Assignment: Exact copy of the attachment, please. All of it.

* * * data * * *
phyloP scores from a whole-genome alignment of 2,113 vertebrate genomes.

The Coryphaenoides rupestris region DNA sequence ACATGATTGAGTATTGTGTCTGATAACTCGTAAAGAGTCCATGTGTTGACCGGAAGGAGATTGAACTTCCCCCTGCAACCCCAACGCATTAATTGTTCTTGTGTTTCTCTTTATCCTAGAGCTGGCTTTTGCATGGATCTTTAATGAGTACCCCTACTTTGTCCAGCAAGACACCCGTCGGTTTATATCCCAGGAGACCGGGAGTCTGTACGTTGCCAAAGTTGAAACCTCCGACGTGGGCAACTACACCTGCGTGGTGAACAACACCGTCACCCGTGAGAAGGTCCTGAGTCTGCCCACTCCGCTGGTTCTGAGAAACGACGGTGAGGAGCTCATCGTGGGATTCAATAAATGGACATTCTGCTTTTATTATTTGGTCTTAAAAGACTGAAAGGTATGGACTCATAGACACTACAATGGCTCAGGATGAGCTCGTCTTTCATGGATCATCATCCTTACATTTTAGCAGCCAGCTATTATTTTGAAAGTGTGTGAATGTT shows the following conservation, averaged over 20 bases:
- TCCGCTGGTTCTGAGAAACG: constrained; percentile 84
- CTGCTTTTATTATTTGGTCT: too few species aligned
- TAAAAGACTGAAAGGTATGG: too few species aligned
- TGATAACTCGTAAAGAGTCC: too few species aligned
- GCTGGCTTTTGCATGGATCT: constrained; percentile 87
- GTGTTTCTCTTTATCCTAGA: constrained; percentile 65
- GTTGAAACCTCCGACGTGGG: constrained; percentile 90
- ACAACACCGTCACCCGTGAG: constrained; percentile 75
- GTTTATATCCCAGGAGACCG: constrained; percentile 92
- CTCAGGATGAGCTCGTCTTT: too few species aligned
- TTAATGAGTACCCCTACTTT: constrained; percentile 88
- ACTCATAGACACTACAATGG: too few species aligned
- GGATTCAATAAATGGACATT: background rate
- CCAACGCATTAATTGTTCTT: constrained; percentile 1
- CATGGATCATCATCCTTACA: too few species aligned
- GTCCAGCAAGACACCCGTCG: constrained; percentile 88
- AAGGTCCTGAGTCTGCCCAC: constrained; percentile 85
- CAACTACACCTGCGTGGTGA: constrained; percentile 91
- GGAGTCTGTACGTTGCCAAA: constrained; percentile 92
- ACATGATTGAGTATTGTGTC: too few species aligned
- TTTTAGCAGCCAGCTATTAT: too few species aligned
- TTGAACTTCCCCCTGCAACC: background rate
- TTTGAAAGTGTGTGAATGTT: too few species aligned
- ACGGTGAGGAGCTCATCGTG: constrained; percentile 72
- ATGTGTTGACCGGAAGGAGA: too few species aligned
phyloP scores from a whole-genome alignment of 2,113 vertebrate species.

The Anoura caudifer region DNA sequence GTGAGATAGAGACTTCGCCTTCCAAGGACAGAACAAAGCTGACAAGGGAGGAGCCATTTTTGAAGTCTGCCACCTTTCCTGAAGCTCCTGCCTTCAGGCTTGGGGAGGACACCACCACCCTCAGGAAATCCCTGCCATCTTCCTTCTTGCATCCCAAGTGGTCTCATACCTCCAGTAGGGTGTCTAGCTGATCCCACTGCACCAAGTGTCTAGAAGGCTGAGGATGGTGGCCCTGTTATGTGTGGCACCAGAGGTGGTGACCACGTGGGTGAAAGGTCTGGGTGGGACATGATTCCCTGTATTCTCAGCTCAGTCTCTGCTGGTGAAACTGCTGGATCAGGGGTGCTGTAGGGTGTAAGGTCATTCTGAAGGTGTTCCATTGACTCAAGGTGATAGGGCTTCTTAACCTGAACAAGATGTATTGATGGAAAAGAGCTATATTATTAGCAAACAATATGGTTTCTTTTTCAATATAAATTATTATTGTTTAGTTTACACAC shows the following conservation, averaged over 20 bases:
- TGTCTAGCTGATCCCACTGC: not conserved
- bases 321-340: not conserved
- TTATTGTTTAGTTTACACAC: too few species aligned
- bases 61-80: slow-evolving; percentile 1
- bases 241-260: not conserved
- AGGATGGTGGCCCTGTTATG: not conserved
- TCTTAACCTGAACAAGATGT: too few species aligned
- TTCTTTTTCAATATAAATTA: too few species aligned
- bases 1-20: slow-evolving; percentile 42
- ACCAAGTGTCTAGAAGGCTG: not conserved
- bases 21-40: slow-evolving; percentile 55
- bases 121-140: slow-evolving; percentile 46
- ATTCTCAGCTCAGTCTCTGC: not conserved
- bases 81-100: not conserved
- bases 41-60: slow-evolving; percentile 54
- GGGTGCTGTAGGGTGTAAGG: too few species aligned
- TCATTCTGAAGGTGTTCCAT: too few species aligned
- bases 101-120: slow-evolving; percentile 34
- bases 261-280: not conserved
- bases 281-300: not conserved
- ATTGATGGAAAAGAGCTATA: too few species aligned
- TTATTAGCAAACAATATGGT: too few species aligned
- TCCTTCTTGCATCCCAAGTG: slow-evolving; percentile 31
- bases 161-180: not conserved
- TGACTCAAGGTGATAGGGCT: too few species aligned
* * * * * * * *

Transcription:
phyloP scores from a whole-genome alignment of 2,113 vertebrate genomes.

The Coryphaenoides rupestris region DNA sequence ACATGATTGAGTATTGTGTCTGATAACTCGTAAAGAGTCCATGTGTTGACCGGAAGGAGATTGAACTTCCCCCTGCAACCCCAACGCATTAATTGTTCTTGTGTTTCTCTTTATCCTAGAGCTGGCTTTTGCATGGATCTTTAATGAGTACCCCTACTTTGTCCAGCAAGACACCCGTCGGTTTATATCCCAGGAGACCGGGAGTCTGTACGTTGCCAAAGTTGAAACCTCCGACGTGGGCAACTACACCTGCGTGGTGAACAACACCGTCACCCGTGAGAAGGTCCTGAGTCTGCCCACTCCGCTGGTTCTGAGAAACGACGGTGAGGAGCTCATCGTGGGATTCAATAAATGGACATTCTGCTTTTATTATTTGGTCTTAAAAGACTGAAAGGTATGGACTCATAGACACTACAATGGCTCAGGATGAGCTCGTCTTTCATGGATCATCATCCTTACATTTTAGCAGCCAGCTATTATTTTGAAAGTGTGTGAATGTT shows the following conservation, averaged over 20 bases:
- TCCGCTGGTTCTGAGAAACG: constrained; percentile 84
- CTGCTTTTATTATTTGGTCT: too few species aligned
- TAAAAGACTGAAAGGTATGG: too few species aligned
- TGATAACTCGTAAAGAGTCC: too few species aligned
- GCTGGCTTTTGCATGGATCT: constrained; percentile 87
- GTGTTTCTCTTTATCCTAGA: constrained; percentile 65
- GTTGAAACCTCCGACGTGGG: constrained; percentile 90
- ACAACACCGTCACCCGTGAG: constrained; percentile 75
- GTTTATATCCCAGGAGACCG: constrained; percentile 92
- CTCAGGATGAGCTCGTCTTT: too few species aligned
- TTAATGAGTACCCCTACTTT: constrained; percentile 88
- ACTCATAGACACTACAATGG: too few species aligned
- GGATTCAATAAATGGACATT: background rate
- CCAACGCATTAATTGTTCTT: constrained; percentile 1
- CATGGATCATCATCCTTACA: too few species aligned
- GTCCAGCAAGACACCCGTCG: constrained; percentile 88
- AAGGTCCTGAGTCTGCCCAC: constrained; percentile 85
- CAACTACACCTGCGTGGTGA: constrained; percentile 91
- GGAGTCTGTACGTTGCCAAA: constrained; percentile 92
- ACATGATTGAGTATTGTGTC: too few species aligned
- TTTTAGCAGCCAGCTATTAT: too few species aligned
- TTGAACTTCCCCCTGCAACC: background rate
- TTTGAAAGTGTGTGAATGTT: too few species aligned
- ACGGTGAGGAGCTCATCGTG: constrained; percentile 72
- ATGTGTTGACCGGAAGGAGA: too few species aligned
phyloP scores from a whole-genome alignment of 2,113 vertebrate species.

The Anoura caudifer region DNA sequence GTGAGATAGAGACTTCGCCTTCCAAGGACAGAACAAAGCTGACAAGGGAGGAGCCATTTTTGAAGTCTGCCACCTTTCCTGAAGCTCCTGCCTTCAGGCTTGGGGAGGACACCACCACCCTCAGGAAATCCCTGCCATCTTCCTTCTTGCATCCCAAGTGGTCTCATACCTCCAGTAGGGTGTCTAGCTGATCCCACTGCACCAAGTGTCTAGAAGGCTGAGGATGGTGGCCCTGTTATGTGTGGCACCAGAGGTGGTGACCACGTGGGTGAAAGGTCTGGGTGGGACATGATTCCCTGTATTCTCAGCTCAGTCTCTGCTGGTGAAACTGCTGGATCAGGGGTGCTGTAGGGTGTAAGGTCATTCTGAAGGTGTTCCATTGACTCAAGGTGATAGGGCTTCTTAACCTGAACAAGATGTATTGATGGAAAAGAGCTATATTATTAGCAAACAATATGGTTTCTTTTTCAATATAAATTATTATTGTTTAGTTTACACAC shows the following conservation, averaged over 20 bases:
- TGTCTAGCTGATCCCACTGC: not conserved
- bases 321-340: not conserved
- TTATTGTTTAGTTTACACAC: too few species aligned
- bases 61-80: slow-evolving; percentile 1
- bases 241-260: not conserved
- AGGATGGTGGCCCTGTTATG: not conserved
- TCTTAACCTGAACAAGATGT: too few species aligned
- TTCTTTTTCAATATAAATTA: too few species aligned
- bases 1-20: slow-evolving; percentile 42
- ACCAAGTGTCTAGAAGGCTG: not conserved
- bases 21-40: slow-evolving; percentile 55
- bases 121-140: slow-evolving; percentile 46
- ATTCTCAGCTCAGTCTCTGC: not conserved
- bases 81-100: not conserved
- bases 41-60: slow-evolving; percentile 54
- GGGTGCTGTAGGGTGTAAGG: too few species aligned
- TCATTCTGAAGGTGTTCCAT: too few species aligned
- bases 101-120: slow-evolving; percentile 34
- bases 261-280: not conserved
- bases 281-300: not conserved
- ATTGATGGAAAAGAGCTATA: too few species aligned
- TTATTAGCAAACAATATGGT: too few species aligned
- TCCTTCTTGCATCCCAAGTG: slow-evolving; percentile 31
- bases 161-180: not conserved
- TGACTCAAGGTGATAGGGCT: too few species aligned